We fall into this pattern where we believe we’ve deceived others and then there’s this discrepancy between how we think other people see as this ideal self and our perceived self. So then that’s paralyzing in terms of, oh my gosh, I got to put out perfect work out there. Then it becomes crippling because it’s very vulnerable for us to be the best versions of ourselves. It’s way easier just to half ass it and do nothing because then no one can judge us because now we’ve got a really good excuse for why we failed. “Well, I didn’t put in enough time. I didn’t have enough time. If I really gave it my all, it would be so much better.” But if we give it our all and we fail, what does that say about us? That can be really harmful. So there’s that pressure to live up to that successful image, but there’s this fear of being exposed and it could be crippling. It takes us out of the game at the end of the day.
When you’re working with people on being less kind of paralyzed or not feeling like an imposter, take us through some of those steps or mindsets that help people move away from that.
Self-reflection is really important. I mean, we all have negative thoughts, but it’s when it takes over. So reflecting on our experiences, what implications does this imposter phenomenon have for practice? If we’re questioning our competency as we’re working with a client, for example, that’s taking us out of the moment of being with the client or staff is from growing our practice. So that self-reflection is important. Where are we sabotaging ourselves? So what’s more important, not so much is where this all comes from, what’s more important to think about is what’s maintaining this vicious cycle, those maintaining variables?
So we got to first get honest about where we, for example, might be avoiding things. Looking at those thought traps that we all know about, the all are nothing, got to be perfect, otherwise I’m a failure, the mind reading, assuming people are judging us, looking at all of those kinds of things. And excuses too, “I can only do good work under time pressure.” We see a lot of these misguided attribution, or I could have done better if I gave myself more time. So it’s looking at those thought patterns that we should fall into, but also the things that we do to prove those beliefs.
So maybe you’re someone who takes on too much and then you’ve got too much you can just never get anything done. Or you’ve just got impossible standards or you’ve become really indecisive, feel like, see, I can’t even make a simple decision about anything. Maybe we’re not getting enough sleep. We’re sabotaging ourselves that way because we’re not getting enough sleep and then we’re not being very effective or we’re not asking for help. Or we just get in the stuck of, I need to learn more. I need to prepare more. Now’s just not the good time. I’m not ready yet.
Looking at all of those patterns is going to be important. And where we procrastinate, I mean, that’s where we really get paralyzed. So we might have excuses of, I just need a break. I just need to chill. Tonight I’m going to go watch Netflix. So those are the traps that we get stuck in that are maintaining the difficulties that we might be having, but we’re just perpetuating things. So that’s the first piece, is really looking at where are we getting stuck and then kind of going from there.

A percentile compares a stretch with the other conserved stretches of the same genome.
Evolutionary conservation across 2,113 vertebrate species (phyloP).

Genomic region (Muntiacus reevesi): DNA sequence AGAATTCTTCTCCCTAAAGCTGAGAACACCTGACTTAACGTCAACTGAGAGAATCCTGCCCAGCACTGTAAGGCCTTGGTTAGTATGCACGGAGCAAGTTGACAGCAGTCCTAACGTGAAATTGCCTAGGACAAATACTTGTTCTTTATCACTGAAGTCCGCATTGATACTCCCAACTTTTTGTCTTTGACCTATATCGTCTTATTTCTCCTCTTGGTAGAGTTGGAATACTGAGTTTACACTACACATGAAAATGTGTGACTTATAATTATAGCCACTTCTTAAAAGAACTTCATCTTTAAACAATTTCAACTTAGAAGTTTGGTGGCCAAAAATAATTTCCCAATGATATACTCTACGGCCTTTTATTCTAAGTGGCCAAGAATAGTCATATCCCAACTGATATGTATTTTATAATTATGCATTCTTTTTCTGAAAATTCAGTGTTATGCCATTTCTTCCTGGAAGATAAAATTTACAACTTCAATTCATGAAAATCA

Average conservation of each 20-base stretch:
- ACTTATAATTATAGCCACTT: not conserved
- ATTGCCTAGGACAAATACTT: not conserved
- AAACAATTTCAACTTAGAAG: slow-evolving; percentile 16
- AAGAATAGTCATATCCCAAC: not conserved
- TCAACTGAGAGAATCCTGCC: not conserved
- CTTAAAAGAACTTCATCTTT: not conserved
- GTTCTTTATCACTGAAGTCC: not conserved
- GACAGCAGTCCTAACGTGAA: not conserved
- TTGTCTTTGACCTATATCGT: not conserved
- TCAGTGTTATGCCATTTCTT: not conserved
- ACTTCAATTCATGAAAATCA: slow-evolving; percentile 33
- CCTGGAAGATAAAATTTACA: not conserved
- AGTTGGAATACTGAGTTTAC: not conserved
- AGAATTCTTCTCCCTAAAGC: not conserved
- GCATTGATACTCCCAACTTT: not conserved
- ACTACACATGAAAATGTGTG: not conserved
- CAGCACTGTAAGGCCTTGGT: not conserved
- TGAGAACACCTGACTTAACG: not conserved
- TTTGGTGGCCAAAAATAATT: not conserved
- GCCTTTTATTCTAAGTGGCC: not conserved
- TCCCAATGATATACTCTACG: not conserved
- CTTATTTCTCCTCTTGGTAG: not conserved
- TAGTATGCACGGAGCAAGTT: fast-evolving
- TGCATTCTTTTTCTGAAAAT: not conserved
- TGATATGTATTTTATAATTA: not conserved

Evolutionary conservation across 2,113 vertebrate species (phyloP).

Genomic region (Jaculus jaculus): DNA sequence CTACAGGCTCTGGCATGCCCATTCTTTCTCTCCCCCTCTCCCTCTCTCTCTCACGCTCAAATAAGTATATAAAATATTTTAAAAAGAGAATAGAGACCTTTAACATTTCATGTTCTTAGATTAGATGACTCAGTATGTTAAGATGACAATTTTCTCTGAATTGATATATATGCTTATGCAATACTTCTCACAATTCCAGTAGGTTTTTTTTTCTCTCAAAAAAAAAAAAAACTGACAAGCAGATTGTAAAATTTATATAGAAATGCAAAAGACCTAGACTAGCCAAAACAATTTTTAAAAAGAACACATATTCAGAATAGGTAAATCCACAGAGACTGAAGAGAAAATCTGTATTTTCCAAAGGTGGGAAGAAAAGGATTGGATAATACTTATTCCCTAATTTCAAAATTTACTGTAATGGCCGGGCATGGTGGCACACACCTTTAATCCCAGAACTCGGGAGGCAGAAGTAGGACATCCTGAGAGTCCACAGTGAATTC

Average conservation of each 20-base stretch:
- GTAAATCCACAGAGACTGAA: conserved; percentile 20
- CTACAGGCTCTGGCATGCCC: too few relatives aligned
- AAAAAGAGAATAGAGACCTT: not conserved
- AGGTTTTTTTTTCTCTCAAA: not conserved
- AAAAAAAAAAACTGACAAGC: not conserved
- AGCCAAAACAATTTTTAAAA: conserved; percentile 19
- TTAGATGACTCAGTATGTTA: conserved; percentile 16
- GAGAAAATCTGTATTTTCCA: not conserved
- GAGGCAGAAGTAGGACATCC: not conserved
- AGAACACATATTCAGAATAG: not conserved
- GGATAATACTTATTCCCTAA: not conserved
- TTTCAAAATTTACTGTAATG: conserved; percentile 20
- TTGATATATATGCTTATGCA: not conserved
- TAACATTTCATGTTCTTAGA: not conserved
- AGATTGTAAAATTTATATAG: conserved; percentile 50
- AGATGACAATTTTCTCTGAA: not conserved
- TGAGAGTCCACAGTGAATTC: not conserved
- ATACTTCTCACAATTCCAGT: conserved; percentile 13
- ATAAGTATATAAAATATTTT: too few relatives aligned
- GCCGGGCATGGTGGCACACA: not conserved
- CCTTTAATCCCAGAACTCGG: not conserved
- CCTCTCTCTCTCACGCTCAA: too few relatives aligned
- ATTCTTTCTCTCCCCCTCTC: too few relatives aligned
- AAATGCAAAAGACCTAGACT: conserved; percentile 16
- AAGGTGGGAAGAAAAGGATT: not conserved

Now, one thing I do just want to quickly talk about is recognizing procrastination for for what it is. People are probably going to block me because no one really likes this word and it’s got heavy connotations, but we’re part of a cult. Us perfectionist are part of a cult. When you’re in a cult, you don’t recognize it. Our brain is like a cult leader where we get sucked into these ridiculous ideas that we hold heartedly believe, but it’s just an illusion. Just because we believe it doesn’t mean it’s true. So I often ask clients that I’m working with, I’ll ask them questions about just because you believe it doesn’t mean it’s true. So Joe, for you, what did you learn? When you swallow gum, how long do you think it sits in your stomach if you swallow it?
I think I learned it sits there like 30 years.
I learned seven years. So seven years or forever, right?
Yes, probably seven. It was a long, I mean, as a kid, like seven years is 30 years and like 40-year-olds were the same as 90-year-olds.
Totally, yes. So seven years, this gum’s going to stay. No, like within a week it’s gone. I remember things like, well, camels, do you know what’s in camel’s humps?
Man, now I feel like I should have paid attention more. I think it was water, but that’s probably not true.
In grade five I remember distinctly going to the zoo and our teacher telling us water was in a camel’s hump. Guess what? It’s not. It’s fat. That’s in their humps. So just because we believe something doesn’t mean it’s true. So I like doing optical illusions and little things like that, just to lighten the mood, just to kind of get us out, but it’s language that paralyzes us. So finish what I say, once upon a …
There’s no place like …
Blondes have all the …
Blondes are lawns
I’m like, I don’t know what lawns, do lawns get mowed? Blondes have all the fun.
Yes. So why did you say those words?
I mean, because I’ve heard those clichés my whole life.
It becomes so automatic we don’t even have to think about it. But we have our own stories as well that we might not even realize that become so automatic. So it’s I’m a failure. I can’t do this. I’m no good at technology. I’m no good at social media, whatever it is. So we really have to get untangled from those ridiculous stories of not being good enough. The thoughts and the feelings are still going to be there. We can’t control those, especially when we’re getting overwhelmed. And our brain has this ironic processing where as soon as I say, don’t think of the white bear, whatever you do, don’t think of the white bear, that’s the first place our brain’s going to go. So it’s recognizing, that’s why the self-reflection is so important. Then we can roll our eyes and be like, really? Don’t you have any new material to this brain called leader? I’ve actually enjoyed calling it Lokey lately.